I was pretty much without bagpipes for the month of April. I play McCallum bagpipes, as some of you may know, and decided to take Kenny MacLeod up on his offer to have them refurbished. I’ve worked with Kenny and Stuart McCallum for years (the two who lead the McCallum Bagpipe enterprise) and have been an early and enthusiastic supporter of their efforts to make great bagpipes happen in Ayrshire. In fact, the set I play today is the first silver and “ivory” set the company made. So there you go.
Years of heavy bagpipe travelling and bagpipe playing made my set a stand-out candidate for refurbishment and a little bagpipe TLC Kilmarnock style.
My timing wasn’t great in looking to get the job done: a recital here, a concert there; on the cusp of the hardcore bagpipe performing season, April is not the best month to be without pipes. Whatever. I forged ahead and shipped the pipes overseas by Fedex and their super-expensive-jig-time-delivery route. Kenny assured a speedy turnaround – the norm for McCallum, by the way. We didn’t bank on the customs equation and unfortunately my “horns”, as Scott MacAulay might’ve said, were tied up in London for about a week – ugh!
Long-story-short: for about a month I didn’t play many tunes on the big pipes. I did, of course, finally get my customs-delayed pipes and have to say I’m thrilled with hallmark outstanding McCallum attention and workmanship. But this is not the point of my note today. It’s about practice.
Right. Here’s the thing. With only a week and a half on the pipes I trotted out to the Livingstone Invitational contest – and sucked. Really not great. Not even good. Since receiving my revitalized pipes I had pulled together at home what I thought were solid “living room performances”. But bring on judges and a room full of critical/”nurturing” ears, well, it’s just not the same thing.
Practice is everything. To make it look easy, to be able to deliver something interesting in an environment of stress and distraction (like a competition), well, that just takes practice – and lots of it.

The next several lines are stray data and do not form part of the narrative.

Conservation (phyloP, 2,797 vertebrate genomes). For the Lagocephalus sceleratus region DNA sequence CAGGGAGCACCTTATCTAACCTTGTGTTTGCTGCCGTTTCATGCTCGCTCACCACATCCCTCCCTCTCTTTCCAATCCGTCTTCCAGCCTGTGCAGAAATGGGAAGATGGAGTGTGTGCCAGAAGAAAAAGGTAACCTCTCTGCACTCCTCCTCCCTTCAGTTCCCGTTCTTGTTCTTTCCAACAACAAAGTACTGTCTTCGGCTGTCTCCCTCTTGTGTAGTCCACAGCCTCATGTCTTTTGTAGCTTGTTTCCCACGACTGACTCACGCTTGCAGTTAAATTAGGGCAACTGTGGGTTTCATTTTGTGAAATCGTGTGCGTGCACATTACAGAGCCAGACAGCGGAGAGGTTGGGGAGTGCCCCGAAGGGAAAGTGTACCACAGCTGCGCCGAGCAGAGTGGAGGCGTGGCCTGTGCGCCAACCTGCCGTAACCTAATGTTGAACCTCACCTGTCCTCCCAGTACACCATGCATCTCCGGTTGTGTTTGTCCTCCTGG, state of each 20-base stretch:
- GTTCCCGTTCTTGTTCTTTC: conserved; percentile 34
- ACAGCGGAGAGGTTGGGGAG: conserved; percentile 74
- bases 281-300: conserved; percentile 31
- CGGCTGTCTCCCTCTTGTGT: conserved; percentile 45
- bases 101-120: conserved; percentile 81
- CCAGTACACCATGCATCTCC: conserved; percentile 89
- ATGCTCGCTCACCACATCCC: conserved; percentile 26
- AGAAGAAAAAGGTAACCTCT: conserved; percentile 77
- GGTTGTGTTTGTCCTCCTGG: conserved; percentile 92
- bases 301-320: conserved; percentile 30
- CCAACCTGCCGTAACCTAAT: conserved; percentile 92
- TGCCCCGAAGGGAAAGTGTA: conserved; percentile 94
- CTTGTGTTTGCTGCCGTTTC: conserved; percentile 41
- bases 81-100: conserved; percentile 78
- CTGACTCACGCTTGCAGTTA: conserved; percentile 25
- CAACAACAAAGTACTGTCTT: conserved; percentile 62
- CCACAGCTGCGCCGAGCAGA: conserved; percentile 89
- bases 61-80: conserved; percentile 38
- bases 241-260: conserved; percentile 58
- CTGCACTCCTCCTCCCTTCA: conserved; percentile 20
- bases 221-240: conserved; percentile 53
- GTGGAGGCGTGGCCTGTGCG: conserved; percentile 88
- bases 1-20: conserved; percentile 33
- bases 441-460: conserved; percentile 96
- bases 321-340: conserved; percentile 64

This past week I was working with a young pupil on his pibroch. He was playing really nicely. Hands creating engaging rhythm and technique – and music, too – but, oh, for the blooters . Note mistake here, note error there. Blooters don’t cut it in bagpipe competitions – let alone score-tracking pibroch events. I coudn’t prevent him from making note errors but I could find out a few facts – like how much he practiced.
I found that this promising – and quite excellent – young piper played though each of his two competitive pibroch tunes once every daily practice sess. NOT ENOUGH!
Until a piper get to a place where s/he has a comprehensive understanding of pibroch structure and form, one run-through on the horns is just not enough to burn the score on the personal hard drive. My prescription for this piper was to double his effort: he had to play each tune twice on the pipes – every day. And, if still falling to error-making, extra chanter work was in order.
My pupil wasn’t thrilled at the prospect of more practice (“what about other stuff, my marches, strathspeys and reels and all that!?”).
Suck it up, I say. The old line is so true: if it was easy everyone would do it.
Lauryn Hill nailed it when she said, “you don’t know how much artists go through to make it look so easy. It’s all in the practice”.
S/he who can play bagpipes well must surely be the poster child for the hard practice brigade.
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